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A federal judge has stopped a US state’s landmark ban on TikTok from going into effect, in an important test case for the widespread political backlash that has grown in the country against the Chinese-owned video sharing app.
Montana’s Senate Bill 419, which was signed by the state’s Republican governor Greg Gianforte in May, would have gone into effect in January and imposed a ban on downloads of the app.
On Thursday, Judge Donald Molloy granted TikTok’s request for a preliminary injunction after the ByteDance-owned app challenged the legislation in court, denouncing it as an unconstitutional infringement of its rights. Some users of the app also joined the legal challenge.
While the law would only have applied to Montana — a western state with a population of just 1.1mn — the case has reflected a broader global debate around security concerns with the app, which has drawn attention from governments and regulators concerned that TikTok’s ties to China may allow it to harvest user data for espionage purposes.
A number of states have restricted downloads of the app on devices used by government employees, but Montana was the first to ban downloads for all residents.
The Montana bill also cites TikTok’s failure to remove dangerous content for minors as a justification for a ban.
Groups including the Reporters Committee for Freedom of the Press and the Chamber of Progress filed briefs in support of TikTok in the case, while a Virginia-led group of 18 states threw its support behind Montana.
To win a preliminary injunction, the plaintiff must show that its case has an overall likelihood of success. The judge concluded that TikTok had done so.
“Despite the state’s attempt to defend SB 419 as a consumer protection bill, the current record leaves little doubt that Montana’s legislature and attorney-general were more interested in targeting China’s ostensible role in TikTok than with protecting Montana consumers,” Molloy wrote.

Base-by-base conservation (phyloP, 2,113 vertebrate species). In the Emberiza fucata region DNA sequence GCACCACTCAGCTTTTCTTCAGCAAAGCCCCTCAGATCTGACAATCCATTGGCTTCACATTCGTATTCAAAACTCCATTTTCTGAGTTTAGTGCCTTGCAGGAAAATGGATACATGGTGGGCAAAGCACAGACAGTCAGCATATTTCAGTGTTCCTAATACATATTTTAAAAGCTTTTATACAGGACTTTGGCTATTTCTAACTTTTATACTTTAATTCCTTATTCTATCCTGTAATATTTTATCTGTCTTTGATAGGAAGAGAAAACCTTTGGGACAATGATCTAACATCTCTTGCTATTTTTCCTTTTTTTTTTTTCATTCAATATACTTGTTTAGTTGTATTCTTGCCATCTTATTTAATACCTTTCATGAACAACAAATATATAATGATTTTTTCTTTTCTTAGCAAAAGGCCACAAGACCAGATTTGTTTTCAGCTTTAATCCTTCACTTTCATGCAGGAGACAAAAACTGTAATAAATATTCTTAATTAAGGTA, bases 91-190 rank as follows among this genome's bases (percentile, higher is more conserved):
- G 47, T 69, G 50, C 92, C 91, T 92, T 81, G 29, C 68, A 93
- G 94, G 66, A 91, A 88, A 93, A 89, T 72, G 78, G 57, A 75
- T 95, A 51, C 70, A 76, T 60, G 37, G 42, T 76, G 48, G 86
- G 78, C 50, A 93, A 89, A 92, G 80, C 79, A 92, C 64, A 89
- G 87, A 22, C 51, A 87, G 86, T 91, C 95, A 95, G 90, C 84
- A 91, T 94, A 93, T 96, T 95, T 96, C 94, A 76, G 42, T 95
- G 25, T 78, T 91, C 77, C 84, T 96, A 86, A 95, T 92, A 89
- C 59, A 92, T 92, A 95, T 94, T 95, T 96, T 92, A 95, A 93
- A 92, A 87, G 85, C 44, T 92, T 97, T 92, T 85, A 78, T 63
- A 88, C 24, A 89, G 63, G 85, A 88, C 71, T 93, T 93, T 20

TikTok had argued that the law restricts the First Amendment rights of the people of Montana by denying them an important channel of communication.
The judge concluded that the bill was not “narrowly tailored” enough, effectively amounting to over-reach by the legislature, which must justify such measures on the grounds of an important governmental interest.
“First, the law’s foreign policy purpose is not an important Montana state interest.” And another state law already shields the protection of children online, he noted.
“SB 419 completely bans TikTok in Montana. It does not limit the application in a targeted way with the purpose of attacking the perceived Chinese problem.”
In a statement, a spokesperson for the Montana attorney-general said the injunction would only apply while the court considered the full merits of the case. “We look forward to presenting the complete legal argument to defend the law that protects Montanans from the Chinese Communist party obtaining and using their data,” said Emilee Cantrell.
A TikTok spokesperson said: “We are pleased the judge rejected this unconstitutional law and hundreds of thousands of Montanans can continue to express themselves, earn a living, and find community on TikTok.”
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